On the other hand, tourists may be put off by paying a tourist tax. They already pay for travel and hotel plus daily extra snacks and coffees and also a small souvenir to remember their holiday, so they may think they are already paying enough. Why should they pay anymore? Hotels trade group UK Hospitality has warned that a transient visitor levy – or tourist tax – could cost the Scottish economy £175 million. Highland hotelier Sheena Fleming, owner of the Gun Lodge Hotel in Ardersier said: “I am surprised and disappointed that this could be a possibility. I feel that customers already pay a premium to come up to the Highlands so why would we want to charge more? We should be encouraging more tourists not deterring them”. Actually, I do not agree with this opinion. Frankly, if they cannot afford to pay, they should be questioning whether they can afford to be going on holiday at all. Last year 4.26 million visitors stayed 15.63 million nights in Edinburgh. If they all stayed a maximum of seven nights, a tourist tax would raise more than £30 million. Imagine what that would do. That money, Edinburgh says, would be used to increase spending where tourism puts the city’s infrastructure under strain.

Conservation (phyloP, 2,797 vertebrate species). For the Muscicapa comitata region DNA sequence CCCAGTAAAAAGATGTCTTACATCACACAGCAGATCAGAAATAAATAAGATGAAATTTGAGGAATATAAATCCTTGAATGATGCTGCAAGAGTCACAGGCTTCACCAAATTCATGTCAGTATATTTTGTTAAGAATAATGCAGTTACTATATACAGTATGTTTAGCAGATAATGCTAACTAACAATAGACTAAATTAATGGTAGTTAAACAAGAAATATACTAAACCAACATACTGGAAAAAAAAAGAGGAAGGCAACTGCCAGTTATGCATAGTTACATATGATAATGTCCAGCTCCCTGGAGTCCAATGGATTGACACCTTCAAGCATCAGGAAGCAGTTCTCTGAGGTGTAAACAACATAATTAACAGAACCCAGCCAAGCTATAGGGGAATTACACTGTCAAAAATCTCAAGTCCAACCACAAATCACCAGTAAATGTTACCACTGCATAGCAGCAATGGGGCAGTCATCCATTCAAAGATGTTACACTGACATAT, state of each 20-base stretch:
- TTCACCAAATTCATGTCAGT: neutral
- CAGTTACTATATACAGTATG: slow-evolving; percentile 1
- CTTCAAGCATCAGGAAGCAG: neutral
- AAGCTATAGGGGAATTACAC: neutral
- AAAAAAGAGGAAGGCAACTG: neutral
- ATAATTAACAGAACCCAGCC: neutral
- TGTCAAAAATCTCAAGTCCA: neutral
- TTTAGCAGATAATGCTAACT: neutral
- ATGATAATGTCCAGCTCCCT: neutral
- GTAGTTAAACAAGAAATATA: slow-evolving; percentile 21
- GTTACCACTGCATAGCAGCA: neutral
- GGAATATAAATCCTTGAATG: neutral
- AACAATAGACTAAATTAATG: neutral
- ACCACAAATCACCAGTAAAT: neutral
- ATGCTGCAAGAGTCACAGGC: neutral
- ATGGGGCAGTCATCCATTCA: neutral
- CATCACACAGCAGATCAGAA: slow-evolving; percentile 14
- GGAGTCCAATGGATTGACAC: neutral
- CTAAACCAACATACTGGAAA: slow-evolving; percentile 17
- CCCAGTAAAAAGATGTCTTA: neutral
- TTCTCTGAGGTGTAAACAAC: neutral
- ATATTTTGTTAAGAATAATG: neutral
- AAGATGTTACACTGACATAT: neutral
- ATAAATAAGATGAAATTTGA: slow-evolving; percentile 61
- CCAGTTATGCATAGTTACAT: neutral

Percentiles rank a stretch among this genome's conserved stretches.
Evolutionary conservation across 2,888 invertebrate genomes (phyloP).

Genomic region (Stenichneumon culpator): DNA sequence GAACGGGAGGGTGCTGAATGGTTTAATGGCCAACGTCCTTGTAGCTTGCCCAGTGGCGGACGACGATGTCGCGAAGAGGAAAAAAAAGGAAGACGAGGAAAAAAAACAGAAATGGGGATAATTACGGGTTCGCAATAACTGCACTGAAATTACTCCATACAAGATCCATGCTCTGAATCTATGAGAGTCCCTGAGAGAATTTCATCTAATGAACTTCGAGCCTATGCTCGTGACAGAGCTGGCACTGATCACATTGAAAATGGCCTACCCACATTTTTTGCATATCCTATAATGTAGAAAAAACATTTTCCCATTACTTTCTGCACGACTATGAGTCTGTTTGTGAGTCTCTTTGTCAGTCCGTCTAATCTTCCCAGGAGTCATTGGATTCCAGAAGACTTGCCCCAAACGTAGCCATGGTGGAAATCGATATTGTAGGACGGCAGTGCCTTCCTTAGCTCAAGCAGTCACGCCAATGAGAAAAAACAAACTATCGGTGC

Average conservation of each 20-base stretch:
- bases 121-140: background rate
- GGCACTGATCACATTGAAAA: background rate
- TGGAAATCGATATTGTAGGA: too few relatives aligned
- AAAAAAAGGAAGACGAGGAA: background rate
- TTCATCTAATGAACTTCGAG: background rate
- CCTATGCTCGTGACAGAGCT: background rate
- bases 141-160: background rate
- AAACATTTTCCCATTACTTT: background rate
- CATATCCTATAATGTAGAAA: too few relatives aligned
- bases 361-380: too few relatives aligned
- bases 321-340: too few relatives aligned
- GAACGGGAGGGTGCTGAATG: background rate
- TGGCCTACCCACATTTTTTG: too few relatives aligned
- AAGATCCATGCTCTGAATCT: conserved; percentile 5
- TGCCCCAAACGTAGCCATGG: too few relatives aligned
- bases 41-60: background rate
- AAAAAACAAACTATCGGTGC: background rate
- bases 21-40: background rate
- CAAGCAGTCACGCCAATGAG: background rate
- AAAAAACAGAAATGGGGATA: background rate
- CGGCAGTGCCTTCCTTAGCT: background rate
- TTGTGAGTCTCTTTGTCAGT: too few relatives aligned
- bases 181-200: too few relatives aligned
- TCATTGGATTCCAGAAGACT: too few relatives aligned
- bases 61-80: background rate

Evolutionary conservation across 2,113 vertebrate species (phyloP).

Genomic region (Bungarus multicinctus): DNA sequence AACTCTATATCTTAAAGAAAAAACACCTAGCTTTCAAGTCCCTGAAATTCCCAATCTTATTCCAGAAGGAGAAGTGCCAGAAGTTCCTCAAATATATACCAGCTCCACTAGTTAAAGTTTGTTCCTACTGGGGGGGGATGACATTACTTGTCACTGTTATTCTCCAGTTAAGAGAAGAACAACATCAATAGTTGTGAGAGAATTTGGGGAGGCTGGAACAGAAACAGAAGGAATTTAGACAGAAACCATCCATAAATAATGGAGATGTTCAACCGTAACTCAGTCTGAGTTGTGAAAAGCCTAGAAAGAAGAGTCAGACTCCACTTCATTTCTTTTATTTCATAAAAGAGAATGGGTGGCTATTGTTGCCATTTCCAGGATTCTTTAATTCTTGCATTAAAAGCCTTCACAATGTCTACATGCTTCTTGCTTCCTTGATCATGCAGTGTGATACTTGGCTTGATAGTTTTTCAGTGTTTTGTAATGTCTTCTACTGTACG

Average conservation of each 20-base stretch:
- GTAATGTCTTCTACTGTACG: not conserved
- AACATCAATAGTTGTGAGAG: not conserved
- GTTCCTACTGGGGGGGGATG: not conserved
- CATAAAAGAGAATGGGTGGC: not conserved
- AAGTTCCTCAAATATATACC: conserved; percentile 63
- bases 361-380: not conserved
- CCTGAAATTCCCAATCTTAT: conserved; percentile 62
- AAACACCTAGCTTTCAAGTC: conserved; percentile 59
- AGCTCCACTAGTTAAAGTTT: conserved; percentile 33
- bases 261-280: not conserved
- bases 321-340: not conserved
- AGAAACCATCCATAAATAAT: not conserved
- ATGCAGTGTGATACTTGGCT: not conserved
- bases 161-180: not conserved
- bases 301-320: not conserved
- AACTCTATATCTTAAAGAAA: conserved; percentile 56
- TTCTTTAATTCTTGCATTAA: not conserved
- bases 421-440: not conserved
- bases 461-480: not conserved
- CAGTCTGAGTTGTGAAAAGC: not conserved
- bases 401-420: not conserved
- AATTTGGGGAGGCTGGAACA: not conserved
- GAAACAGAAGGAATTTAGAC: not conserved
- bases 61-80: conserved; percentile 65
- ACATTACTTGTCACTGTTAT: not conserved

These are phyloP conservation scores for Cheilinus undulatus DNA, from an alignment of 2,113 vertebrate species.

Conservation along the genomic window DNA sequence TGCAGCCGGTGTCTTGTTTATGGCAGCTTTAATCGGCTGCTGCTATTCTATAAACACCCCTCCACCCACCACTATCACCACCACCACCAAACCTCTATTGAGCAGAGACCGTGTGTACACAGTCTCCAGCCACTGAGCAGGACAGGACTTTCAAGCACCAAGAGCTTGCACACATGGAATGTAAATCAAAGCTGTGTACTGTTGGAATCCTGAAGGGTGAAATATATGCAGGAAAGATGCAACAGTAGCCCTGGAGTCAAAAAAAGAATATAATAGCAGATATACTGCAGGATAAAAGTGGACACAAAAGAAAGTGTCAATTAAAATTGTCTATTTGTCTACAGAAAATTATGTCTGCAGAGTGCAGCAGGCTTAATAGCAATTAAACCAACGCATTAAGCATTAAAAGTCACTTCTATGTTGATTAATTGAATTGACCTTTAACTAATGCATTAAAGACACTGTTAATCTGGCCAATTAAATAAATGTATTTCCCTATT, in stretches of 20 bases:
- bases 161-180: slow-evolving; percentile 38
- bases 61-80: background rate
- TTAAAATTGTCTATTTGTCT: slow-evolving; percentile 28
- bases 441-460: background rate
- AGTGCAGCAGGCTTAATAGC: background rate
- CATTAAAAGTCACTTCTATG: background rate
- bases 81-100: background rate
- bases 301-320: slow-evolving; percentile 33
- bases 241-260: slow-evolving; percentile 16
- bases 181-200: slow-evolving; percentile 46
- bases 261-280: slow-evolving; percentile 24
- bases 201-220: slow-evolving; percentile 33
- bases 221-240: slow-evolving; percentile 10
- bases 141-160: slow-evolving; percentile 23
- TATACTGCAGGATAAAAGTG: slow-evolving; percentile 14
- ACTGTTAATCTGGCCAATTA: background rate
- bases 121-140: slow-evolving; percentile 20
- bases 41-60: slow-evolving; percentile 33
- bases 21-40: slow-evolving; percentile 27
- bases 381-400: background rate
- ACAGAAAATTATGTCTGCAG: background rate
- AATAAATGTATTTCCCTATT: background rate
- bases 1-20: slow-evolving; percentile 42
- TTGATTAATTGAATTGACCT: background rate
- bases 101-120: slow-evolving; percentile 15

Could it be that the real resistance from tourist businesses is that they do not want to bear the extra administration costs nor the increase in paperwork? Bureaucracy is expensive.
In Scotland, all roads are free. There are no toll roads or bridges. Tourists damage the roads just as much as domestic users but we who live here have to pay for road maintenance through council tax. In Sweden, there is a system in place in which tourists travelling on Swedish roads and bridges have to pay a fee, in order that the Swedish government can afford to repair and keep the roads maintained. The roads in Scotland are in some state, especially in the rural highlands it is particularly worse for wear. The council are not willing to keep maintaining these minor roads and so a tourist tax would really help increase income to allow the council to keep the roads safe for tourist routes and locals who live in rural parts of the area.